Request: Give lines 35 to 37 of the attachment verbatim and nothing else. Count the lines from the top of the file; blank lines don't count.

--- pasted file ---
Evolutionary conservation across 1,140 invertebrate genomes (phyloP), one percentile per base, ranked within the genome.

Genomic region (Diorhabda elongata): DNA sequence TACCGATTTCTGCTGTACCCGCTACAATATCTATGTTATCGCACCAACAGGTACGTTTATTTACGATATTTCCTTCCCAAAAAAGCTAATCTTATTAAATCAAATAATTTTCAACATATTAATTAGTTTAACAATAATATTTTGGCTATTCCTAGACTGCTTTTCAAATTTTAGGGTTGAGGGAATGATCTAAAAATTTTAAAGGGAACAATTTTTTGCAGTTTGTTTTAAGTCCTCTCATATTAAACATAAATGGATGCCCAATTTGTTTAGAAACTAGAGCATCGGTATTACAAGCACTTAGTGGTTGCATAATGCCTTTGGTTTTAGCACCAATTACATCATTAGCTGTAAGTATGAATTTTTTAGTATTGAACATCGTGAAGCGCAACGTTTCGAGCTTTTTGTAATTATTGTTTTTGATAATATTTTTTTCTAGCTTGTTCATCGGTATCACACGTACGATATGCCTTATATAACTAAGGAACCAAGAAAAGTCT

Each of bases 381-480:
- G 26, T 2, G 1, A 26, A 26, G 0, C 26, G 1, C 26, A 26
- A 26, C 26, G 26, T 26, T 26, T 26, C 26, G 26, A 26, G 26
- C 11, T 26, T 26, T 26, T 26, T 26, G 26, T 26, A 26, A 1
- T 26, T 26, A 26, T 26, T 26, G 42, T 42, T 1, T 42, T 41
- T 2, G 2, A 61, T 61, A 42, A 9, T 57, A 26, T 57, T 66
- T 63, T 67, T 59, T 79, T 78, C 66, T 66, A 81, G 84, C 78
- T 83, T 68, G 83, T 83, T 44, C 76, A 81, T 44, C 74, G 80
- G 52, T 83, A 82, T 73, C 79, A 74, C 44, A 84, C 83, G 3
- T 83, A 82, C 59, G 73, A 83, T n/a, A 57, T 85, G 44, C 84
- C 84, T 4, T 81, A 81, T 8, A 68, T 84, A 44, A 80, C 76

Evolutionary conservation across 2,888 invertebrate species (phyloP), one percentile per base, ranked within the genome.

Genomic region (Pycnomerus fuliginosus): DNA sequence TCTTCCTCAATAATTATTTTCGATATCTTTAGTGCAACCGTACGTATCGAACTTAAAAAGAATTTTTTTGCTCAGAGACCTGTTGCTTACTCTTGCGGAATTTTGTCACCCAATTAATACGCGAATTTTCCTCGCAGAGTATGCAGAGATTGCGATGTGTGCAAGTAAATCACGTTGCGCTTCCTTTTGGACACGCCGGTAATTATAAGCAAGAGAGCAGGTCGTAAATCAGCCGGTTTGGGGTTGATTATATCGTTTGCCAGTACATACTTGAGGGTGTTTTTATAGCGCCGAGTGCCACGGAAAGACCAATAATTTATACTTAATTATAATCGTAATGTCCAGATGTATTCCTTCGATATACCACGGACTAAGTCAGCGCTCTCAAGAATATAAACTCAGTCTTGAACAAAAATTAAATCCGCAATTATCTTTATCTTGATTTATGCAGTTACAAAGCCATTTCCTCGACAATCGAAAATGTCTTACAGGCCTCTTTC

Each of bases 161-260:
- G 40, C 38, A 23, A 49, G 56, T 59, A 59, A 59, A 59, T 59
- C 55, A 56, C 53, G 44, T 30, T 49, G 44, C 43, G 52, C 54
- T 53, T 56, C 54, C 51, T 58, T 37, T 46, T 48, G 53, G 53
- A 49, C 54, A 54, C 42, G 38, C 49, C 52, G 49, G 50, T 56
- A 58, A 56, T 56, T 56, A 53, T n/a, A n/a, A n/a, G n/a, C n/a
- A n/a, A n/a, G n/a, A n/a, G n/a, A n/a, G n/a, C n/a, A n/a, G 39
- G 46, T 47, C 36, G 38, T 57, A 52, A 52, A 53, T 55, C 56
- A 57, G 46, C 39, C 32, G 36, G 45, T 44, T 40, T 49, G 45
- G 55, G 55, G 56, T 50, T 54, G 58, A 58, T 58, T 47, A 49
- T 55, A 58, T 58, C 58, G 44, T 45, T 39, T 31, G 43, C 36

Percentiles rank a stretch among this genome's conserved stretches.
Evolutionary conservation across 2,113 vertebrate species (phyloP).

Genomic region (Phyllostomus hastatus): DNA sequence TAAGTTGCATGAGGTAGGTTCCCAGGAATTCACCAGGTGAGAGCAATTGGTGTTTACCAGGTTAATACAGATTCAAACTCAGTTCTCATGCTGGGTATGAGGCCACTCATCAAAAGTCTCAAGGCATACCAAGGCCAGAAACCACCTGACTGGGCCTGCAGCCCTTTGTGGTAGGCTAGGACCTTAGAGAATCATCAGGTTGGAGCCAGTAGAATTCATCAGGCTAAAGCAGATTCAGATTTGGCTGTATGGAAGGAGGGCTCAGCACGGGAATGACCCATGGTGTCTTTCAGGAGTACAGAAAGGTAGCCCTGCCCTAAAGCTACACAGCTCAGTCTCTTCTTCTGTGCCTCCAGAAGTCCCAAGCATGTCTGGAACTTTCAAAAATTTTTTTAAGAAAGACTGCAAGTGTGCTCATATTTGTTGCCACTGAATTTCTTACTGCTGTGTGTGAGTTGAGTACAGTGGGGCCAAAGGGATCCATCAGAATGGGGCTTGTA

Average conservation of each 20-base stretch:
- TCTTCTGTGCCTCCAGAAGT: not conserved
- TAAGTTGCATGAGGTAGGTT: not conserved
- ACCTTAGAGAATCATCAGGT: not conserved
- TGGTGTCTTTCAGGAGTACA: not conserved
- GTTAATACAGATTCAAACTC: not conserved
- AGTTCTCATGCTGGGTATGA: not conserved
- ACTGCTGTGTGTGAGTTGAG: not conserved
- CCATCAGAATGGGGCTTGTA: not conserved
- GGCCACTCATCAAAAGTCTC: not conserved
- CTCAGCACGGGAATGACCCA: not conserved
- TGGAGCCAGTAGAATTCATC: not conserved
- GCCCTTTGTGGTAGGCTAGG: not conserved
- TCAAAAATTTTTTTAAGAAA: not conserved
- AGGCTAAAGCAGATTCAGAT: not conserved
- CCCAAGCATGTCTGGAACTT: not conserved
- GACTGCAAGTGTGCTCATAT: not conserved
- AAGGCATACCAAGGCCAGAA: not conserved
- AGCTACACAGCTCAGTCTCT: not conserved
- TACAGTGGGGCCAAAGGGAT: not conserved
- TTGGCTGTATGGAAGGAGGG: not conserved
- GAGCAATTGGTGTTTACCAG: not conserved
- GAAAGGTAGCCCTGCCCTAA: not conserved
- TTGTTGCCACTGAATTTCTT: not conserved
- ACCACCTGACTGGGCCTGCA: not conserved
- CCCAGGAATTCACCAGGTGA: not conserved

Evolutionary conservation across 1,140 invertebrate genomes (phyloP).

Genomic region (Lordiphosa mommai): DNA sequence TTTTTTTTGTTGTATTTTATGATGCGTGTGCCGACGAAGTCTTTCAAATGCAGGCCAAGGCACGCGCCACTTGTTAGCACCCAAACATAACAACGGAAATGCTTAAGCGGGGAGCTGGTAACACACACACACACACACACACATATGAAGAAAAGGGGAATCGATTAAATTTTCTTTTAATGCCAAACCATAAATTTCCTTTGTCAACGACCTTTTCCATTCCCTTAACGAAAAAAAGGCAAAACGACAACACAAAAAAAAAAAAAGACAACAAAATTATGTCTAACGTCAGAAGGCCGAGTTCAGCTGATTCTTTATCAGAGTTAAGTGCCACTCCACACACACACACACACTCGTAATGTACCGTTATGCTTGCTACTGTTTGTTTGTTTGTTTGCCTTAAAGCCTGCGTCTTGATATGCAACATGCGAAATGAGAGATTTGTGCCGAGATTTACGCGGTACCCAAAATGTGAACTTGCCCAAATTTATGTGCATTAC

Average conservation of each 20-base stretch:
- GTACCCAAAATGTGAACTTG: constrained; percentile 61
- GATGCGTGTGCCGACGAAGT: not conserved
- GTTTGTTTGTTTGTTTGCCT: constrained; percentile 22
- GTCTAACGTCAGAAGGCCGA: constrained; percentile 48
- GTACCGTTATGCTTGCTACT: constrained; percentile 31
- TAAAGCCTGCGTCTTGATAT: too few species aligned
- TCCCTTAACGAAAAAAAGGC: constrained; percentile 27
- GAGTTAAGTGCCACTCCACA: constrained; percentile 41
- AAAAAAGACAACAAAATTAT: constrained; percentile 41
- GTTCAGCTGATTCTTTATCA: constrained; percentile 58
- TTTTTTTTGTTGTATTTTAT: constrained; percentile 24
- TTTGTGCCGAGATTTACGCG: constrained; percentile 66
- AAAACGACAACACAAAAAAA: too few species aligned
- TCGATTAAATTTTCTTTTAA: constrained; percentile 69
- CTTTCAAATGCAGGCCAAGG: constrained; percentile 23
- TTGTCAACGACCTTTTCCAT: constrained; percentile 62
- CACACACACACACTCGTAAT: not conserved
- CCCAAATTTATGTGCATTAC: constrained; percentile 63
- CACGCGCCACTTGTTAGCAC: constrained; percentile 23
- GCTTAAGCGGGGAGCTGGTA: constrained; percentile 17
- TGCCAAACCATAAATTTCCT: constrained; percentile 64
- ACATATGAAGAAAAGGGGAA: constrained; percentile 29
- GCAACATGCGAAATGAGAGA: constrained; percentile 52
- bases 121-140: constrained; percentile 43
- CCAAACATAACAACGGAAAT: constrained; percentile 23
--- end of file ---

- GTTAATACAGATTCAAACTC: not conserved
- AGTTCTCATGCTGGGTATGA: not conserved
- ACTGCTGTGTGTGAGTTGAG: not conserved